That is how it is all done.

Interesting fact: The cells in the retina don't follow the "all or none" law. Transmission is by Electrotonic conduction. From ganglionic cell onwards cells  follow all or none law.

Thats all,
Thank you,
Chaitanya Inge

Sunday, April 30, 2017


Hello Everyone!
 Today lets discuss deglutition. Human's love this process :) .

1.What is Deglutition?
Process by which food  moves from mouth into stomach.

2.What are the different stages?

3.Is it voluntary?

No, Only the Oral stage is voluntary.

4.What is the oral stage?

Bolus is pushed by the tongue into the Oropharynx.

What is the pharyngeal stage?
It is a involuntary stage. Here bolus moves from pharynx to oesophagus. Bolus has got 4 paths in pharynx
Back in mouth: This is prevented by position of tongue against soft palate.
Upward into nasopharynx: Prevented by elevation of soft palate.
Forward into larynx: Prevented as follows(Only if you don’t talk while swallowing food :P

  • Approximation of vocal cords
  • Forward and upward movement of vocal cords
  • Backward movements of epiglottis to seal opening of larynx
  • This causes Deglutition Apnea
Enters the Oesophagus:

  • Pharyngoesophageal sphincter relaxes.
  • Also upward movement of larynx stretches opening of oesophagus.

What is Oesophageal Stage?

Food from oesophagus enters the stomach.Peristaltic waves aid in this process.Two types of Waves are seen:
Primary peristaltic contractions
Secondary peristaltic contractions

What is the role of lower oesophageal sphincter(LES)?

It undergoes Receptive Relaxation. i.e. it relaxes only upon entry of bolus. Otherwise it is constricted.We have 2 clinical conditions associated with it:

1.Achlasia cardia : Failure of sphincter to relax during swallowing. Causes accumulation of food in oesophagus.

2.Gastroesophageal Reflex disease(GERD): Due to incompetence of LES. Acidic content from stomach regurgitates back into pharynx.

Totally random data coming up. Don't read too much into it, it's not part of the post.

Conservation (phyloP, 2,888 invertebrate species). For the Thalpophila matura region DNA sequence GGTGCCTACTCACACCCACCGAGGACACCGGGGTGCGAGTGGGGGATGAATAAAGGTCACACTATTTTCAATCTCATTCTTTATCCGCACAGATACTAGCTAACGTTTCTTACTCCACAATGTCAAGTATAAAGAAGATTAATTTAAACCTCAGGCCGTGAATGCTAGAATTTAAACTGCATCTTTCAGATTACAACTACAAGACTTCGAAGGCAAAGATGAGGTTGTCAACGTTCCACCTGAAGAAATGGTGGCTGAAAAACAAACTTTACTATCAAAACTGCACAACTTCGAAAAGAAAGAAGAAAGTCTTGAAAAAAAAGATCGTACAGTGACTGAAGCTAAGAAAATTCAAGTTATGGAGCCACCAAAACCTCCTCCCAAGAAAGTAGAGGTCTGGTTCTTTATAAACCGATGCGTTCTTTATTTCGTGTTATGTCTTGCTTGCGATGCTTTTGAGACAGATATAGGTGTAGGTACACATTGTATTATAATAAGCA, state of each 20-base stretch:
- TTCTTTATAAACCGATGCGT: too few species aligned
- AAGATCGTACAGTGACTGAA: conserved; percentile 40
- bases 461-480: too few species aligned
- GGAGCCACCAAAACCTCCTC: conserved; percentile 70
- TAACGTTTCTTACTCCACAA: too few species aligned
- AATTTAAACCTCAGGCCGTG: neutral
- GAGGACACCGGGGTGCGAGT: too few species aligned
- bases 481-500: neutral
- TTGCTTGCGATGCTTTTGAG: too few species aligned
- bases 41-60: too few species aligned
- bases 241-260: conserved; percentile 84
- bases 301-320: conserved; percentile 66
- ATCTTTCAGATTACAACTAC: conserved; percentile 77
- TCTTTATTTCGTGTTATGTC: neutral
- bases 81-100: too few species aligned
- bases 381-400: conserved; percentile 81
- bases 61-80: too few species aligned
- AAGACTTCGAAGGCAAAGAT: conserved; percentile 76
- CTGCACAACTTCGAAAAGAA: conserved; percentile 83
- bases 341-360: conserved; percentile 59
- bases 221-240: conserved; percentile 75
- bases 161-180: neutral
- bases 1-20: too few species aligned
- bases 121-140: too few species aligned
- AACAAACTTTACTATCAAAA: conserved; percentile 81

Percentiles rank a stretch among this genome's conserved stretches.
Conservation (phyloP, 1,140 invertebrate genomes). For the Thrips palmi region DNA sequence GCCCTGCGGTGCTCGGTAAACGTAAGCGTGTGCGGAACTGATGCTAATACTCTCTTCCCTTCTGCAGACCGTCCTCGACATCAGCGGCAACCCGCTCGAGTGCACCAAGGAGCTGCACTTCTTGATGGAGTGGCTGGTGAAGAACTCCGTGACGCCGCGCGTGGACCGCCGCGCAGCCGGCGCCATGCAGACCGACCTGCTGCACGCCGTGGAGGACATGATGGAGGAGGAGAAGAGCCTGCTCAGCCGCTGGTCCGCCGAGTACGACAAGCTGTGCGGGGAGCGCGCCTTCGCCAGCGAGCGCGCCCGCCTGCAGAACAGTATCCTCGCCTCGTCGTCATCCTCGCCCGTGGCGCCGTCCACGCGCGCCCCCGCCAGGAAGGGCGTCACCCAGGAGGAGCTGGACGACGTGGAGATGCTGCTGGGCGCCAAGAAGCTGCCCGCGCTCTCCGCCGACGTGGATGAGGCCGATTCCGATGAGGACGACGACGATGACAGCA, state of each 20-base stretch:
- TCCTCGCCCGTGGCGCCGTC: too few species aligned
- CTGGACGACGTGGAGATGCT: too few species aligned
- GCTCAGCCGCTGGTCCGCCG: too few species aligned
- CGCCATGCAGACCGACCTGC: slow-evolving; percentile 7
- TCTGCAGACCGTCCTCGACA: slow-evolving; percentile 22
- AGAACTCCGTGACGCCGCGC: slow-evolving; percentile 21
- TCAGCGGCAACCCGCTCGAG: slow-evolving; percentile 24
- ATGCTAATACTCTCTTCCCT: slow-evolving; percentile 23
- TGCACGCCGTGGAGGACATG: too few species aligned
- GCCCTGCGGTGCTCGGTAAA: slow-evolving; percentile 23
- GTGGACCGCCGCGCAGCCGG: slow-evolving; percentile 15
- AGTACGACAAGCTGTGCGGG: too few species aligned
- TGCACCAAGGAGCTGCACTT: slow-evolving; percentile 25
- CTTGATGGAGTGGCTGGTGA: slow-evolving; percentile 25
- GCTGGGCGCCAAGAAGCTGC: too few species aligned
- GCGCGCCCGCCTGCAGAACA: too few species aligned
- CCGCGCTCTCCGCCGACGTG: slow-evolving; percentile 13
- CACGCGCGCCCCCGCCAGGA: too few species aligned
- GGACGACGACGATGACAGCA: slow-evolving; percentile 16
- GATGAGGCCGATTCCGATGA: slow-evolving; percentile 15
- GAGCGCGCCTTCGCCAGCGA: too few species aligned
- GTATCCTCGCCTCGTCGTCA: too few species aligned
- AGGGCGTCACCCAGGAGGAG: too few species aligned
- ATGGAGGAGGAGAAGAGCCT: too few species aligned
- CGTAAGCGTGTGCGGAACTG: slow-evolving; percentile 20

That's all,
Thank you,
Chaitanya Inge

Monday, April 24, 2017

The Basics : Middle Ear

Hey Awesomites

In this post, I will be talking about the middle ear structures and its relations with its neighbors ( just a summary ).

The Middle Ear is an air filled and bilaterally compressed/ concaved cavity lined by mucous membrane located in between the external and internal parts of ear. It is divided into:
- Epitympanum or the Attic ( 6mm ) - lies  above pars tensa and medial to pars flaccida
- Mesotympanum ( 2mm ) - lies opposite to pars tensa
- Hypotympanum ( 4mm ) - lies below the level of pars tensa

BOUNDARIES of the middle ear ( homologous to structure of a cube ) :-

Roof : Tegmen tympani - a thin bony plate that is a part of petrous part of temporal bone, separates the middle ear cleft from middle cranial fossa.
- Infection in the middle ear may spread superiorly and lead to formation of abscess in the meninges ( especially Extradural abscess ), meningitis or if severe, it may even lead to abscess formation in the temporal lobe.

Floor : Jugular bulb - The middle ear cavity is separated from jugular bulb by a thin piece of bone that if deficient may lead to formation of a layer of fibrotic tissue and mucous membrane in between. The contents of jugular bulb are:
- Internal Jugular vein
- Glossopharyngeal nerve ( IX )
- Vagus ( X )
- Accessory nerve ( XI )

The tympanic branch of glossopharyngeal nerve enters the middle ear at the junction of the floor and medial wall to play an important role in formation of tympanic plexus.

Anterior wall : The upper part of the narrow anterior wall has two openings or tunnels for - ( mnemonic : TEA )
- Canal for Tensor tympani muscle
- Pharyngotympanic ( or Eustachian ) tube

The lower part of anterior wall is separated from the Internal Carotid Artery by a thin plate of bone. The ICA is surrounded by a plexus of sympathetic nerves that enter middle ear through openings in this bony plate to form tympanic plexus.

Posterior wall : Posteriorly, it is related to middle ear cleft ( Aditus, Antrum and mastoid air cells )